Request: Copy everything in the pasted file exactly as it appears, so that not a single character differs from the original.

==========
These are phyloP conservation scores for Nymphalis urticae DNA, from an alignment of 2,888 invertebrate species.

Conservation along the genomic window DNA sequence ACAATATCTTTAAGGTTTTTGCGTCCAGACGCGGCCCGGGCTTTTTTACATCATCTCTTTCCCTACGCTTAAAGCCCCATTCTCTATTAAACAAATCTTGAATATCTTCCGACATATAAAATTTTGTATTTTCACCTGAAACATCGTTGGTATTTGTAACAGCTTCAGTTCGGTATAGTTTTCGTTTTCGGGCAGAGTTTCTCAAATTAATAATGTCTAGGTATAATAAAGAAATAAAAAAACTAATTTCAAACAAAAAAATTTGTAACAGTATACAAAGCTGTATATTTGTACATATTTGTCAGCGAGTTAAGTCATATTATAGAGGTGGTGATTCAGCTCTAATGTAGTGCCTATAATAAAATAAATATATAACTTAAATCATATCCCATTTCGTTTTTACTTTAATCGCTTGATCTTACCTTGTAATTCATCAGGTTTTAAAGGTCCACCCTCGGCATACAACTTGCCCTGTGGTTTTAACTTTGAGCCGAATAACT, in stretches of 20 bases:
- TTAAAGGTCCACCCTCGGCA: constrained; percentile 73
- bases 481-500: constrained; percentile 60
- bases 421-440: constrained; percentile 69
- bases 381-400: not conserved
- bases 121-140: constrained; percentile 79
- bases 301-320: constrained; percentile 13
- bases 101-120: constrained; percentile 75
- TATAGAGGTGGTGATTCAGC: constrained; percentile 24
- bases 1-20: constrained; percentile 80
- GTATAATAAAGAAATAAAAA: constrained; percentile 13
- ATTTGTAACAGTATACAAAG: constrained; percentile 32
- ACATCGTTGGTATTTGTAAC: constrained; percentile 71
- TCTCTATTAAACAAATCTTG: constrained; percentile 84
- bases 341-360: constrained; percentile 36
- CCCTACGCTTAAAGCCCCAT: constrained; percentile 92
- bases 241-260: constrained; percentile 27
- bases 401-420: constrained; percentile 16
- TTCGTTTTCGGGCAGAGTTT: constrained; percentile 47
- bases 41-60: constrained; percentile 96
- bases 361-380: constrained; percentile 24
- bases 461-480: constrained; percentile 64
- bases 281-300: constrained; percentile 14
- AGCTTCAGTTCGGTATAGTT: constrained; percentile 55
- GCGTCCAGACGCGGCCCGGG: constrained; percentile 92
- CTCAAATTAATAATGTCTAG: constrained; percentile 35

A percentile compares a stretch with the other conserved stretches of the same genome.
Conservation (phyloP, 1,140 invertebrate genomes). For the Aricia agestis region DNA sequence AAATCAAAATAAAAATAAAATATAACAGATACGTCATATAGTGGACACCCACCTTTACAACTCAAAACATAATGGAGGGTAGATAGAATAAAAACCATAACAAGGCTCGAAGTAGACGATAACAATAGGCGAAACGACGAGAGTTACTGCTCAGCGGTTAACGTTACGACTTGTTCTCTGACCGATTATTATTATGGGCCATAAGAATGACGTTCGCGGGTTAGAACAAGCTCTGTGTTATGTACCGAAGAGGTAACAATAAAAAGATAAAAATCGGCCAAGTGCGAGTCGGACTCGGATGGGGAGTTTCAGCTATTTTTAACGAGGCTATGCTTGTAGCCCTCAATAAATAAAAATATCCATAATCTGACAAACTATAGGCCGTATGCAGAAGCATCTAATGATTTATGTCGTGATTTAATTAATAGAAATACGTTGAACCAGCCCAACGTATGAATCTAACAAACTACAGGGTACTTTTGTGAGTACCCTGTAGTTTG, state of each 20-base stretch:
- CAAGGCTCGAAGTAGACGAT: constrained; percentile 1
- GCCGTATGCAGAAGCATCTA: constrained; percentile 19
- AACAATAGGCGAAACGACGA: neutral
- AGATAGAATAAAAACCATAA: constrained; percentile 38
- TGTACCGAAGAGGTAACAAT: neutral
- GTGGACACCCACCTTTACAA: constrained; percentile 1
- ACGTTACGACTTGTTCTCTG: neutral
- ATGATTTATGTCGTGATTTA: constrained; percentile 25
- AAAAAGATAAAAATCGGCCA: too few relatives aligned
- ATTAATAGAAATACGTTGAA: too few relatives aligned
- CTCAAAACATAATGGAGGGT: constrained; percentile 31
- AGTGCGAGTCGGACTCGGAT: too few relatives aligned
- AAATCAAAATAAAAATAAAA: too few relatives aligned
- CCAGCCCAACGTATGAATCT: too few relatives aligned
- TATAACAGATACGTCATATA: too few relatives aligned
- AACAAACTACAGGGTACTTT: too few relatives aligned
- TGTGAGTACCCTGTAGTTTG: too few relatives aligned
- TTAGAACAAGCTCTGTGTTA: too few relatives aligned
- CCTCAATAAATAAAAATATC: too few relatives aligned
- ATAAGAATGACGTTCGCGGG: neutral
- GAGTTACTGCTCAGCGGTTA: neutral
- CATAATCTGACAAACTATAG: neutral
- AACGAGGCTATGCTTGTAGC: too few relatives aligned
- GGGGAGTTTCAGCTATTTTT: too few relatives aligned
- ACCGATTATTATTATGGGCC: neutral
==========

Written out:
These are phyloP conservation scores for Nymphalis urticae DNA, from an alignment of 2,888 invertebrate species.

Conservation along the genomic window DNA sequence ACAATATCTTTAAGGTTTTTGCGTCCAGACGCGGCCCGGGCTTTTTTACATCATCTCTTTCCCTACGCTTAAAGCCCCATTCTCTATTAAACAAATCTTGAATATCTTCCGACATATAAAATTTTGTATTTTCACCTGAAACATCGTTGGTATTTGTAACAGCTTCAGTTCGGTATAGTTTTCGTTTTCGGGCAGAGTTTCTCAAATTAATAATGTCTAGGTATAATAAAGAAATAAAAAAACTAATTTCAAACAAAAAAATTTGTAACAGTATACAAAGCTGTATATTTGTACATATTTGTCAGCGAGTTAAGTCATATTATAGAGGTGGTGATTCAGCTCTAATGTAGTGCCTATAATAAAATAAATATATAACTTAAATCATATCCCATTTCGTTTTTACTTTAATCGCTTGATCTTACCTTGTAATTCATCAGGTTTTAAAGGTCCACCCTCGGCATACAACTTGCCCTGTGGTTTTAACTTTGAGCCGAATAACT, in stretches of 20 bases:
- TTAAAGGTCCACCCTCGGCA: constrained; percentile 73
- bases 481-500: constrained; percentile 60
- bases 421-440: constrained; percentile 69
- bases 381-400: not conserved
- bases 121-140: constrained; percentile 79
- bases 301-320: constrained; percentile 13
- bases 101-120: constrained; percentile 75
- TATAGAGGTGGTGATTCAGC: constrained; percentile 24
- bases 1-20: constrained; percentile 80
- GTATAATAAAGAAATAAAAA: constrained; percentile 13
- ATTTGTAACAGTATACAAAG: constrained; percentile 32
- ACATCGTTGGTATTTGTAAC: constrained; percentile 71
- TCTCTATTAAACAAATCTTG: constrained; percentile 84
- bases 341-360: constrained; percentile 36
- CCCTACGCTTAAAGCCCCAT: constrained; percentile 92
- bases 241-260: constrained; percentile 27
- bases 401-420: constrained; percentile 16
- TTCGTTTTCGGGCAGAGTTT: constrained; percentile 47
- bases 41-60: constrained; percentile 96
- bases 361-380: constrained; percentile 24
- bases 461-480: constrained; percentile 64
- bases 281-300: constrained; percentile 14
- AGCTTCAGTTCGGTATAGTT: constrained; percentile 55
- GCGTCCAGACGCGGCCCGGG: constrained; percentile 92
- CTCAAATTAATAATGTCTAG: constrained; percentile 35

A percentile compares a stretch with the other conserved stretches of the same genome.
Conservation (phyloP, 1,140 invertebrate genomes). For the Aricia agestis region DNA sequence AAATCAAAATAAAAATAAAATATAACAGATACGTCATATAGTGGACACCCACCTTTACAACTCAAAACATAATGGAGGGTAGATAGAATAAAAACCATAACAAGGCTCGAAGTAGACGATAACAATAGGCGAAACGACGAGAGTTACTGCTCAGCGGTTAACGTTACGACTTGTTCTCTGACCGATTATTATTATGGGCCATAAGAATGACGTTCGCGGGTTAGAACAAGCTCTGTGTTATGTACCGAAGAGGTAACAATAAAAAGATAAAAATCGGCCAAGTGCGAGTCGGACTCGGATGGGGAGTTTCAGCTATTTTTAACGAGGCTATGCTTGTAGCCCTCAATAAATAAAAATATCCATAATCTGACAAACTATAGGCCGTATGCAGAAGCATCTAATGATTTATGTCGTGATTTAATTAATAGAAATACGTTGAACCAGCCCAACGTATGAATCTAACAAACTACAGGGTACTTTTGTGAGTACCCTGTAGTTTG, state of each 20-base stretch:
- CAAGGCTCGAAGTAGACGAT: constrained; percentile 1
- GCCGTATGCAGAAGCATCTA: constrained; percentile 19
- AACAATAGGCGAAACGACGA: neutral
- AGATAGAATAAAAACCATAA: constrained; percentile 38
- TGTACCGAAGAGGTAACAAT: neutral
- GTGGACACCCACCTTTACAA: constrained; percentile 1
- ACGTTACGACTTGTTCTCTG: neutral
- ATGATTTATGTCGTGATTTA: constrained; percentile 25
- AAAAAGATAAAAATCGGCCA: too few relatives aligned
- ATTAATAGAAATACGTTGAA: too few relatives aligned
- CTCAAAACATAATGGAGGGT: constrained; percentile 31
- AGTGCGAGTCGGACTCGGAT: too few relatives aligned
- AAATCAAAATAAAAATAAAA: too few relatives aligned
- CCAGCCCAACGTATGAATCT: too few relatives aligned
- TATAACAGATACGTCATATA: too few relatives aligned
- AACAAACTACAGGGTACTTT: too few relatives aligned
- TGTGAGTACCCTGTAGTTTG: too few relatives aligned
- TTAGAACAAGCTCTGTGTTA: too few relatives aligned
- CCTCAATAAATAAAAATATC: too few relatives aligned
- ATAAGAATGACGTTCGCGGG: neutral
- GAGTTACTGCTCAGCGGTTA: neutral
- CATAATCTGACAAACTATAG: neutral
- AACGAGGCTATGCTTGTAGC: too few relatives aligned
- GGGGAGTTTCAGCTATTTTT: too few relatives aligned
- ACCGATTATTATTATGGGCC: neutral